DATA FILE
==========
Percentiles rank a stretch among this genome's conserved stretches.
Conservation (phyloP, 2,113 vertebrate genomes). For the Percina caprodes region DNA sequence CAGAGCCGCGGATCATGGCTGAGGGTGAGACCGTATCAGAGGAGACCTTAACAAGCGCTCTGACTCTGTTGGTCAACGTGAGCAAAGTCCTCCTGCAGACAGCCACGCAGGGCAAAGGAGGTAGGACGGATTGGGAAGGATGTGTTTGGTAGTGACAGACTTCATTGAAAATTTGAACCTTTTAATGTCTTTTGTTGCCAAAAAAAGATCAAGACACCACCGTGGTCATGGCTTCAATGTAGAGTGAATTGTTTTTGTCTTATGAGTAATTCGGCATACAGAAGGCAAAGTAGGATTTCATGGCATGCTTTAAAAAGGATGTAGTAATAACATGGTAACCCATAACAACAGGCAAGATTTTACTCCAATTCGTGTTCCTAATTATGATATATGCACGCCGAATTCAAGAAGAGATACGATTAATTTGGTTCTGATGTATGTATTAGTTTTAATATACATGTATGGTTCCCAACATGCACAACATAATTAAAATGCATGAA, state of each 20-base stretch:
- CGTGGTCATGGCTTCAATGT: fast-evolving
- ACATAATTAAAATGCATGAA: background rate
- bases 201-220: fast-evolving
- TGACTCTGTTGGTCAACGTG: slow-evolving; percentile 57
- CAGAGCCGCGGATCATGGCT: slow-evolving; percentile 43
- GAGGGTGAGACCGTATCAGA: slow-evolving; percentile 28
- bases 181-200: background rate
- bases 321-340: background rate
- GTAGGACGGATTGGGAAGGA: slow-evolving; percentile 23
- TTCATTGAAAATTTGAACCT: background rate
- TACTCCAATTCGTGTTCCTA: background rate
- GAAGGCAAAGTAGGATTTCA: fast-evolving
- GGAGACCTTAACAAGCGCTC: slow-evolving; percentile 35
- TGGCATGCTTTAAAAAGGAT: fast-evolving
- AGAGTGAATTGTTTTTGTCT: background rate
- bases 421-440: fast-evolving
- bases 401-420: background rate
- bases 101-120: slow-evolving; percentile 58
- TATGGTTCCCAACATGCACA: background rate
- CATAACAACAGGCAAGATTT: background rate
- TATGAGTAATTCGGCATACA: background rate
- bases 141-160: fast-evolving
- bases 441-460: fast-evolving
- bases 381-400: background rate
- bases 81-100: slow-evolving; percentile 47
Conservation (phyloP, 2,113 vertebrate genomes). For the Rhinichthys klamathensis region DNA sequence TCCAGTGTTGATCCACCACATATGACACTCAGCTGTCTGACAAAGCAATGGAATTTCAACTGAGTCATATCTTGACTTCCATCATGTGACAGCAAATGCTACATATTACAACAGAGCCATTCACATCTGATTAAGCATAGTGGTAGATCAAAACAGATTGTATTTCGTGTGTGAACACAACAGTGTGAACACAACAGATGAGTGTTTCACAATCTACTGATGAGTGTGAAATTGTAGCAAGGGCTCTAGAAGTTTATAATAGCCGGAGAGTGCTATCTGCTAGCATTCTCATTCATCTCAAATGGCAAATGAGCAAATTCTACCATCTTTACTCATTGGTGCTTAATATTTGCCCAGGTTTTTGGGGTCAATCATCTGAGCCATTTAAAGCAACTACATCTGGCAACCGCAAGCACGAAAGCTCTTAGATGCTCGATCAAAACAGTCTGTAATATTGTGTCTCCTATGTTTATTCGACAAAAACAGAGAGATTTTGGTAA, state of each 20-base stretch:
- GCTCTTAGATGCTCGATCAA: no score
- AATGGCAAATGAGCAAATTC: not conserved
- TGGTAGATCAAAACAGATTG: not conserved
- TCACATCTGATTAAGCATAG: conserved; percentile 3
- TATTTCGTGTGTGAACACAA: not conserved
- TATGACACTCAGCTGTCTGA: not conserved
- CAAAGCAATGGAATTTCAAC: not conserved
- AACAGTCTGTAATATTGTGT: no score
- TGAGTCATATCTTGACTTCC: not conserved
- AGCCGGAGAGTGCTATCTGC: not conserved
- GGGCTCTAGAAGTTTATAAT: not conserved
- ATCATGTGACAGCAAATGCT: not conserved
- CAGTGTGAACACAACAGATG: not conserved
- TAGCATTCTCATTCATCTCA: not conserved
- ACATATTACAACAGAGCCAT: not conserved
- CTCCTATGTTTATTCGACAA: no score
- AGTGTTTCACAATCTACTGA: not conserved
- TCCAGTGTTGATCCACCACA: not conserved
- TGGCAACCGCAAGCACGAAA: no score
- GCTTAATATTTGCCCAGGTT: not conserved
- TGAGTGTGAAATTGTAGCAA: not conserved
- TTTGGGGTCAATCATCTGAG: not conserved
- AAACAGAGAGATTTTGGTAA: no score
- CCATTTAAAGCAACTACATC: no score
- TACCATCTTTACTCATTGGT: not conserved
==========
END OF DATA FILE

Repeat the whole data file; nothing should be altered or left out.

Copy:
Percentiles rank a stretch among this genome's conserved stretches.
Conservation (phyloP, 2,113 vertebrate genomes). For the Percina caprodes region DNA sequence CAGAGCCGCGGATCATGGCTGAGGGTGAGACCGTATCAGAGGAGACCTTAACAAGCGCTCTGACTCTGTTGGTCAACGTGAGCAAAGTCCTCCTGCAGACAGCCACGCAGGGCAAAGGAGGTAGGACGGATTGGGAAGGATGTGTTTGGTAGTGACAGACTTCATTGAAAATTTGAACCTTTTAATGTCTTTTGTTGCCAAAAAAAGATCAAGACACCACCGTGGTCATGGCTTCAATGTAGAGTGAATTGTTTTTGTCTTATGAGTAATTCGGCATACAGAAGGCAAAGTAGGATTTCATGGCATGCTTTAAAAAGGATGTAGTAATAACATGGTAACCCATAACAACAGGCAAGATTTTACTCCAATTCGTGTTCCTAATTATGATATATGCACGCCGAATTCAAGAAGAGATACGATTAATTTGGTTCTGATGTATGTATTAGTTTTAATATACATGTATGGTTCCCAACATGCACAACATAATTAAAATGCATGAA, state of each 20-base stretch:
- CGTGGTCATGGCTTCAATGT: fast-evolving
- ACATAATTAAAATGCATGAA: background rate
- bases 201-220: fast-evolving
- TGACTCTGTTGGTCAACGTG: slow-evolving; percentile 57
- CAGAGCCGCGGATCATGGCT: slow-evolving; percentile 43
- GAGGGTGAGACCGTATCAGA: slow-evolving; percentile 28
- bases 181-200: background rate
- bases 321-340: background rate
- GTAGGACGGATTGGGAAGGA: slow-evolving; percentile 23
- TTCATTGAAAATTTGAACCT: background rate
- TACTCCAATTCGTGTTCCTA: background rate
- GAAGGCAAAGTAGGATTTCA: fast-evolving
- GGAGACCTTAACAAGCGCTC: slow-evolving; percentile 35
- TGGCATGCTTTAAAAAGGAT: fast-evolving
- AGAGTGAATTGTTTTTGTCT: background rate
- bases 421-440: fast-evolving
- bases 401-420: background rate
- bases 101-120: slow-evolving; percentile 58
- TATGGTTCCCAACATGCACA: background rate
- CATAACAACAGGCAAGATTT: background rate
- TATGAGTAATTCGGCATACA: background rate
- bases 141-160: fast-evolving
- bases 441-460: fast-evolving
- bases 381-400: background rate
- bases 81-100: slow-evolving; percentile 47
Conservation (phyloP, 2,113 vertebrate genomes). For the Rhinichthys klamathensis region DNA sequence TCCAGTGTTGATCCACCACATATGACACTCAGCTGTCTGACAAAGCAATGGAATTTCAACTGAGTCATATCTTGACTTCCATCATGTGACAGCAAATGCTACATATTACAACAGAGCCATTCACATCTGATTAAGCATAGTGGTAGATCAAAACAGATTGTATTTCGTGTGTGAACACAACAGTGTGAACACAACAGATGAGTGTTTCACAATCTACTGATGAGTGTGAAATTGTAGCAAGGGCTCTAGAAGTTTATAATAGCCGGAGAGTGCTATCTGCTAGCATTCTCATTCATCTCAAATGGCAAATGAGCAAATTCTACCATCTTTACTCATTGGTGCTTAATATTTGCCCAGGTTTTTGGGGTCAATCATCTGAGCCATTTAAAGCAACTACATCTGGCAACCGCAAGCACGAAAGCTCTTAGATGCTCGATCAAAACAGTCTGTAATATTGTGTCTCCTATGTTTATTCGACAAAAACAGAGAGATTTTGGTAA, state of each 20-base stretch:
- GCTCTTAGATGCTCGATCAA: no score
- AATGGCAAATGAGCAAATTC: not conserved
- TGGTAGATCAAAACAGATTG: not conserved
- TCACATCTGATTAAGCATAG: conserved; percentile 3
- TATTTCGTGTGTGAACACAA: not conserved
- TATGACACTCAGCTGTCTGA: not conserved
- CAAAGCAATGGAATTTCAAC: not conserved
- AACAGTCTGTAATATTGTGT: no score
- TGAGTCATATCTTGACTTCC: not conserved
- AGCCGGAGAGTGCTATCTGC: not conserved
- GGGCTCTAGAAGTTTATAAT: not conserved
- ATCATGTGACAGCAAATGCT: not conserved
- CAGTGTGAACACAACAGATG: not conserved
- TAGCATTCTCATTCATCTCA: not conserved
- ACATATTACAACAGAGCCAT: not conserved
- CTCCTATGTTTATTCGACAA: no score
- AGTGTTTCACAATCTACTGA: not conserved
- TCCAGTGTTGATCCACCACA: not conserved
- TGGCAACCGCAAGCACGAAA: no score
- GCTTAATATTTGCCCAGGTT: not conserved
- TGAGTGTGAAATTGTAGCAA: not conserved
- TTTGGGGTCAATCATCTGAG: not conserved
- AAACAGAGAGATTTTGGTAA: no score
- CCATTTAAAGCAACTACATC: no score
- TACCATCTTTACTCATTGGT: not conserved